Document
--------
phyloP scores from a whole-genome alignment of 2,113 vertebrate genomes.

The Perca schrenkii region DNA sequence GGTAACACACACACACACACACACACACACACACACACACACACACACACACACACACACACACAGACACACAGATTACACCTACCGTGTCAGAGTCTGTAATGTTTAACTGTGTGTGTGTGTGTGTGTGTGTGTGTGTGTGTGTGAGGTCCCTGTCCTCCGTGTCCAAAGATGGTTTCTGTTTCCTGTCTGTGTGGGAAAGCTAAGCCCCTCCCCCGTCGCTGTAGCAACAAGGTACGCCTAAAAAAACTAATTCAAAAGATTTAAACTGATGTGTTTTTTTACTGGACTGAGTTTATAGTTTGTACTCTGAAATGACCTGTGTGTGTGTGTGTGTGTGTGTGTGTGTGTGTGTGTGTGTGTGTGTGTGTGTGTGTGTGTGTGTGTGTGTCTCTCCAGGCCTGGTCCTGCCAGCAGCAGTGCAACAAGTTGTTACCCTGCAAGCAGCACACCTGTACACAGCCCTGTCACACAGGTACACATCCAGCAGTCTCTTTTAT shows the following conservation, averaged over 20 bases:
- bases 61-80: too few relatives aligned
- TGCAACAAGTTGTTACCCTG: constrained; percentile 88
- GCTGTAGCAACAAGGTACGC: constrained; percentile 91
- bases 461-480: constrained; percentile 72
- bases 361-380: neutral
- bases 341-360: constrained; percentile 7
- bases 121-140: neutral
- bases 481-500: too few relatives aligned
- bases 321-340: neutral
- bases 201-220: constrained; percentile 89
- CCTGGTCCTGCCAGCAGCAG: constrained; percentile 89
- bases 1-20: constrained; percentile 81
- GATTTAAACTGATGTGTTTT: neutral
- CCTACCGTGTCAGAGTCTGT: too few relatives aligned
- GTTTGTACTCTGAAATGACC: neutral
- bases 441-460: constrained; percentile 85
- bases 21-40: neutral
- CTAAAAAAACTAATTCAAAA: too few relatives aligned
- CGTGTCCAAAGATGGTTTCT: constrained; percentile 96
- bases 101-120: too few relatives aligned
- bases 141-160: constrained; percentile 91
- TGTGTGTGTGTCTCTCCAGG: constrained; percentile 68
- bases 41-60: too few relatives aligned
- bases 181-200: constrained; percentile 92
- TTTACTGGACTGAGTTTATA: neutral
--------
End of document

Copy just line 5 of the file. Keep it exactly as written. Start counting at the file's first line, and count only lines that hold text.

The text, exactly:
- GCTGTAGCAACAAGGTACGC: constrained; percentile 91